Szabo Kelemen and Partners has successfully represented Berlington Hungary kft. and several other Hungarian gambling operators against the Hungarian State in their claims for damages caused by the Hungarian legislation, which, in 2012, banned the operation of slot machines in arcade halls without providing a transitionary period and without indemnification.
According to a summary provided by Szabo Kelemen and Partners, “according to the Hungarian Supreme Court’s recent partial-and interim judgement … if a national/domestic piece of legislation violates one of the fundamental freedoms of TFEU and the Charter of Fundamental Rights of the European Union, this violation of EU law may serve the basis for a damage claim for not only EU-domiciled persons other than Hungarians but also for Hungarians.
This is because of the principle of the prohibition of reverse discrimination between EU-domiciled persons, which, according to the Supreme Court, [can be inferred] both from EU law and the Hungarian Constitution. In addition, the Supreme Court, alongside the CJEU’s earlier decision handed down in [this case] in 2015 … in the framework of a preliminary reference ruling, held that the prohibition indeed violated EU law and that the Hungarian State had not been able to rely on any public interest that might have exempted such violation, therefore the plaintiffs are entitled for damages in accordance with the CJEU’s Francovich and Brasserie-decisions.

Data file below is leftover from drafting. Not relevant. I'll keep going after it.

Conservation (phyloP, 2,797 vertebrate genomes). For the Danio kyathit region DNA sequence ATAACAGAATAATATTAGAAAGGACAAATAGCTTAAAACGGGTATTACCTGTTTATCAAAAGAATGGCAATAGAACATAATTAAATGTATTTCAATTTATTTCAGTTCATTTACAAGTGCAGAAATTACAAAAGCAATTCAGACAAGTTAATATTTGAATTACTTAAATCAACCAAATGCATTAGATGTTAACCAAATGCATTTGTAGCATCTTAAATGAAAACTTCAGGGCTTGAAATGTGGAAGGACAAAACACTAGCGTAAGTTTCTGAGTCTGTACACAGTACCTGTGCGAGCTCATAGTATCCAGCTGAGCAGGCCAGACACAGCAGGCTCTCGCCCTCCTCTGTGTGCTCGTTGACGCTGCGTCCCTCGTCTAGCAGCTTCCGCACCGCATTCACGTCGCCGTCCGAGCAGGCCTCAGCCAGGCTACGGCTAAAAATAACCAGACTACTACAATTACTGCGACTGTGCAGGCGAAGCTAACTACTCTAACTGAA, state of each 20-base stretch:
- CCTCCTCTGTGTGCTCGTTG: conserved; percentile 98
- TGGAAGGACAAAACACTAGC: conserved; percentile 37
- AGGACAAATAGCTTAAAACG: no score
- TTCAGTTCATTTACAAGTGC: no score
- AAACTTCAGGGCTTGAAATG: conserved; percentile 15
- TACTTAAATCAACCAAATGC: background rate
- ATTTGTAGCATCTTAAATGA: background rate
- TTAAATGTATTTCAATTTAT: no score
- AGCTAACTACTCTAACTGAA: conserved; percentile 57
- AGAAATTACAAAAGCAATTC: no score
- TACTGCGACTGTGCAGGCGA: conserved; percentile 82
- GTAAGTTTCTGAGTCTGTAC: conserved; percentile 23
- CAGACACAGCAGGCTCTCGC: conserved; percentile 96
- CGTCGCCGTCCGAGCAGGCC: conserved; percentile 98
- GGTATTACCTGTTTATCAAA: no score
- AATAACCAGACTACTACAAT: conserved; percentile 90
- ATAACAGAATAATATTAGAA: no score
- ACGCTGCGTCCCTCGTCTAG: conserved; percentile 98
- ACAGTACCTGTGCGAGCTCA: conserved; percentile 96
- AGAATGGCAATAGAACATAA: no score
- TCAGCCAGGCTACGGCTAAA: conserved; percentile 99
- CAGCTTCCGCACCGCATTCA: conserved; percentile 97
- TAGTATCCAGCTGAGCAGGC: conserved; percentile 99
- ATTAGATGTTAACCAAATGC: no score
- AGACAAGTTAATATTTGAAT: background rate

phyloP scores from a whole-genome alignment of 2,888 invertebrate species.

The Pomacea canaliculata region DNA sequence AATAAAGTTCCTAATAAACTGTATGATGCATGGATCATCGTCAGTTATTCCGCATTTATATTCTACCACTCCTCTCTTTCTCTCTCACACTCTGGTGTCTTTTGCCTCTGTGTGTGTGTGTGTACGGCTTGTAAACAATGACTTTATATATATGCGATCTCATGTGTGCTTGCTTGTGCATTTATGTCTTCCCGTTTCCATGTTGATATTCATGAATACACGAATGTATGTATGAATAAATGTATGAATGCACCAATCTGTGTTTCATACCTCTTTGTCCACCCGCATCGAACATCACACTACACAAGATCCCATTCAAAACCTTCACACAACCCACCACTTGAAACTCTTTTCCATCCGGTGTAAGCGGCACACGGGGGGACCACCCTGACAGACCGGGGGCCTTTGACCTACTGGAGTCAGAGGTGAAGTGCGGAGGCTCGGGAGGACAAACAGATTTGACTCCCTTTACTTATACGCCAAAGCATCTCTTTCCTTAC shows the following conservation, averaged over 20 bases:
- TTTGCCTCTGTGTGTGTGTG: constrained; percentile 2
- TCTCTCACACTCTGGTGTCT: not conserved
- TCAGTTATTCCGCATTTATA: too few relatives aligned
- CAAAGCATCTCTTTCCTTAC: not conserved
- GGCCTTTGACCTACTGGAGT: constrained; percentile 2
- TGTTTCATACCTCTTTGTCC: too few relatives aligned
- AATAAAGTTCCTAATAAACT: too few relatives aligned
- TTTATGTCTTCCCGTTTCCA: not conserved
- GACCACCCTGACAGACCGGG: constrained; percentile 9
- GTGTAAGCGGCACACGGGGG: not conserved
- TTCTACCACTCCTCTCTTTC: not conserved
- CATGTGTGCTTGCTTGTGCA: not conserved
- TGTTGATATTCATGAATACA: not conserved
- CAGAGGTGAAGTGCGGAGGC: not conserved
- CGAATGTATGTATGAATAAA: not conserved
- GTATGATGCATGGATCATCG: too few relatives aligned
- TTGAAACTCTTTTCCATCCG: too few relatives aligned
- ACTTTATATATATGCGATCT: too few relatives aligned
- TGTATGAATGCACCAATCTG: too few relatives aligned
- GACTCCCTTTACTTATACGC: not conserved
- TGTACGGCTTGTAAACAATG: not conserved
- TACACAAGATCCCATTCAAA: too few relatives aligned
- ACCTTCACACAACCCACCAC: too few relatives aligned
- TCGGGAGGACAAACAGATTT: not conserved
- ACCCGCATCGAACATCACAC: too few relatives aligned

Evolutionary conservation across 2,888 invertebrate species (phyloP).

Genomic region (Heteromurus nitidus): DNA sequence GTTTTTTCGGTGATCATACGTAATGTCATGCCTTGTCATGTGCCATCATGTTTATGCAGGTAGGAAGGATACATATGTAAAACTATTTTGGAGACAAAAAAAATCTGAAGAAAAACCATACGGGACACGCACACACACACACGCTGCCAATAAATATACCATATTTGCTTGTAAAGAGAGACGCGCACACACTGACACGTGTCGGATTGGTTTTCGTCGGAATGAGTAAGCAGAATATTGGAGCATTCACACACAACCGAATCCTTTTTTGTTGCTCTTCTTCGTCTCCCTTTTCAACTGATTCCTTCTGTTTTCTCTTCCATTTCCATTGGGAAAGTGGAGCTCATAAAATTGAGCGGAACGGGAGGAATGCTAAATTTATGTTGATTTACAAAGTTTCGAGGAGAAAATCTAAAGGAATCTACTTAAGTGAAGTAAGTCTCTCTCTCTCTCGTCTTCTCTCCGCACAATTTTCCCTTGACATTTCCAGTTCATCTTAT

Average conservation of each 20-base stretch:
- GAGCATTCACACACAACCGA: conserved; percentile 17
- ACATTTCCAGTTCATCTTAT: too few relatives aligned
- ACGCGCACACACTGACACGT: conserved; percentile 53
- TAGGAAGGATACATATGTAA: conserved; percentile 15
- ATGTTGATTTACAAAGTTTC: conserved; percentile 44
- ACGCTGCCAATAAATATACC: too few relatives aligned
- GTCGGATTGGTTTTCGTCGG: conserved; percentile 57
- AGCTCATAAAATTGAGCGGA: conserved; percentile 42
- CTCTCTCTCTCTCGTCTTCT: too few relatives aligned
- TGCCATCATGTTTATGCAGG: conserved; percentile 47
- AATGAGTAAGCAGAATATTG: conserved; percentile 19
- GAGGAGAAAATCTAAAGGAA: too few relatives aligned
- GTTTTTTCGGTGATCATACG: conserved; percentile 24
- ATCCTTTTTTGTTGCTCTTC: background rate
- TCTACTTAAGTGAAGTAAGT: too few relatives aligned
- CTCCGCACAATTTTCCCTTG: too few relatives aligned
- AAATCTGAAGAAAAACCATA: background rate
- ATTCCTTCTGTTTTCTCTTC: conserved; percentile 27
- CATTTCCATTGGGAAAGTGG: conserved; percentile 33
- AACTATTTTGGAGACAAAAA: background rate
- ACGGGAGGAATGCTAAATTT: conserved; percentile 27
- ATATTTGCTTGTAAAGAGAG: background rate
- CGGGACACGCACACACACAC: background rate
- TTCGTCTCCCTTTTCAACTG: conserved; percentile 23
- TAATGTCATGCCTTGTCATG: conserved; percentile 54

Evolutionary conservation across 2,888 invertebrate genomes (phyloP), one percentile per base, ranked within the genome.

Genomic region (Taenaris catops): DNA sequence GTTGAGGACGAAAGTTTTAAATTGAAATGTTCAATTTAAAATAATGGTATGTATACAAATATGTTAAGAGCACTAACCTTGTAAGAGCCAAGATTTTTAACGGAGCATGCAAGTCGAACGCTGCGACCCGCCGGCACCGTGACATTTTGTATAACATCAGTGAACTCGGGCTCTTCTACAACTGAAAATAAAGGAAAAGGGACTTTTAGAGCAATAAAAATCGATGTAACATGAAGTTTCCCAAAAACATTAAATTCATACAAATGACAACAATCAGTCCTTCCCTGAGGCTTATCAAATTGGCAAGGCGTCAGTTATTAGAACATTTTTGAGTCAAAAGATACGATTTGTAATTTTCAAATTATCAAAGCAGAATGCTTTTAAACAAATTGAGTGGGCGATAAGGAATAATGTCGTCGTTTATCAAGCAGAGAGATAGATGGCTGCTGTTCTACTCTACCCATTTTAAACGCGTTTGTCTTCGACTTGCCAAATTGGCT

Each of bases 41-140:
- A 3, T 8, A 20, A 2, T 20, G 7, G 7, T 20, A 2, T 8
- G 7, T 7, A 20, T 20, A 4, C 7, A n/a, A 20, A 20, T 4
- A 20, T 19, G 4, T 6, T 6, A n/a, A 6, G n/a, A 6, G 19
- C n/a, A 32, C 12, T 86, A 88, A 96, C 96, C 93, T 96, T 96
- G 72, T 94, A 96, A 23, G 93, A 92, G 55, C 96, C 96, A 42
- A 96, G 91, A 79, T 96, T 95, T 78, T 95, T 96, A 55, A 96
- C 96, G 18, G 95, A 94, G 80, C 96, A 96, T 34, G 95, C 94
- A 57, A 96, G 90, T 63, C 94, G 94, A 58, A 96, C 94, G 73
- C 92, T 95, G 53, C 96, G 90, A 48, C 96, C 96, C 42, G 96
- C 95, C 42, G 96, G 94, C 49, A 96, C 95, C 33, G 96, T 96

However, the case is continuing as to the amount of actual damages the plaintiffs suffered. It is also noteworthy that at the same time, the Hungarian Supreme Court rejected the plaintiffs’ damages claim based on gambling tax increase of 2011 by stating that such increase had not violated EU laws.”
Source: CEE Legal Matters